It's true that it's a false dichotomy to say that you either have to lie to the murderer or let him murder someone. But the thought experiment specifically deals with a situation where the only way to stop the person being murdered is to lie to the murderer. In such a case it is certainly preferable to lie because lying causes a whole lot less harm than murdering does.

    Consequentialism is ultimately the only metaethical position that makes sense because if following certain rules or having certain virtues led to more harm than good then we wouldn't think such rules or virtues were ethical at all.
  • dePonySum
    16
    Generally speaking, when someone resists a thought experiment by trying to argue that actually you have further options, it's possible to modify the thought experiment so as to remove those options.

    For example, in this case, let's say that instead of a murderer at the door you're chatting to a random person. Unless, during that conversation, you tell that person at least a small lie, a mad genie who is watching the whole thing via a crystal ball will kill your family. The genie is unstoppable and will do this thing unless you tell a lie. The lie must be a lie in every sense.

    You can't 'get out' of thought experiments by pleading other options. So long as there is at least one possible situation where your two options are lying or your family being murdered, than the thought experiment stands.
  • Paul
    35
    The implicit assumption in these types of thought experiments is that what we would choose to do is always ethically pure.

    But surely there are times when we would choose to do an ethically wrong thing in order to save someone. Just because we can imagine a scenario where we might want to murder an innocent person (say, a chance to shoot Hitler's mother before he's born) doesn't mean we can't assert that the murder of an innocent person is still morally wrong. Likewise, we can say lying is morally wrong but still choose to lie to prevent a tragedy. It's a sort of self-sacrifice in that you accept moral guilt and shame (a small amount for a lie, a large amount for a murder) in order to save others. If we tried to redefine it to always be blameless then it would no longer be a sacrifice.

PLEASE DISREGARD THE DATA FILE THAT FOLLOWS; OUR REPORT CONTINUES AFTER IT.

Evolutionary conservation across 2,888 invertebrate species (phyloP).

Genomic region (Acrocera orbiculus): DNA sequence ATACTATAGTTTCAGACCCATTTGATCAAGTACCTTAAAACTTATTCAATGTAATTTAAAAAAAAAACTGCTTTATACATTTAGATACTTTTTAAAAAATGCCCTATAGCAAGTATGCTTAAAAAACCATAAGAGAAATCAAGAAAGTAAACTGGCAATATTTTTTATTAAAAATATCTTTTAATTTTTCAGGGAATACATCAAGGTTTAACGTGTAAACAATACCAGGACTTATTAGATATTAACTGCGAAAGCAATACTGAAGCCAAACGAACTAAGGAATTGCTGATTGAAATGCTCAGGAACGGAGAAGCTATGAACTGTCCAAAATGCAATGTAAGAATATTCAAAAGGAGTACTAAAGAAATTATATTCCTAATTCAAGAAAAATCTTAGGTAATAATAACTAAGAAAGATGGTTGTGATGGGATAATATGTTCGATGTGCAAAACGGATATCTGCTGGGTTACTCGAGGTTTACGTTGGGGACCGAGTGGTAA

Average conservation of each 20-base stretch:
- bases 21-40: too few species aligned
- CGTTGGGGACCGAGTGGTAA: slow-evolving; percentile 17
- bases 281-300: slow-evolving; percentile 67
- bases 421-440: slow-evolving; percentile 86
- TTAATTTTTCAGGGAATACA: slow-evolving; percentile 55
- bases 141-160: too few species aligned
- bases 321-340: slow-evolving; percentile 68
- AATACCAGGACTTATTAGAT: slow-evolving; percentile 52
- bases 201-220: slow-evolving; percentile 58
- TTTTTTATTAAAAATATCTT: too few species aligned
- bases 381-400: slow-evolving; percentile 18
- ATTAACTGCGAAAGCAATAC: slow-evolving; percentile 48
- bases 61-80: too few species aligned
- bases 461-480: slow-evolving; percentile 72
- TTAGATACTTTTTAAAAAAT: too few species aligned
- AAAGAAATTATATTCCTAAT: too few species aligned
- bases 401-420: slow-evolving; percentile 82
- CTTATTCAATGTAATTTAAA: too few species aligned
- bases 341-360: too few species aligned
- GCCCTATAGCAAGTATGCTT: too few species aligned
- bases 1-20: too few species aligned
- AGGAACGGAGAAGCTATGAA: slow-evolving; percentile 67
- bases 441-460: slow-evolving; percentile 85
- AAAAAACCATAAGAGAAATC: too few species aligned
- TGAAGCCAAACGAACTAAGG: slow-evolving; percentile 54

Ethics is an element of deciding what to do, but it's not the complete determinant. There are other values. They often contradict. A human being has to decide which is most important to them.
  • tim wood
    3.3k
    No guys. If you're talking about Kant, then you've got to read the thing. It makes a difference! If you're talking about anything else, then you're not talking about the Kant, especially about his "Murderer at the Door." And if you mean to be talking about Kant without having read, then you're both making a fool of yourself and possibly being annoying, and at the same time probably promulgating wrong information, or at the least fostering wrong impressions. Example:
    But the thought experiment specifically deals with a situation where the only way to stop the person being murdered is to lie to the murderer.luckswallowsall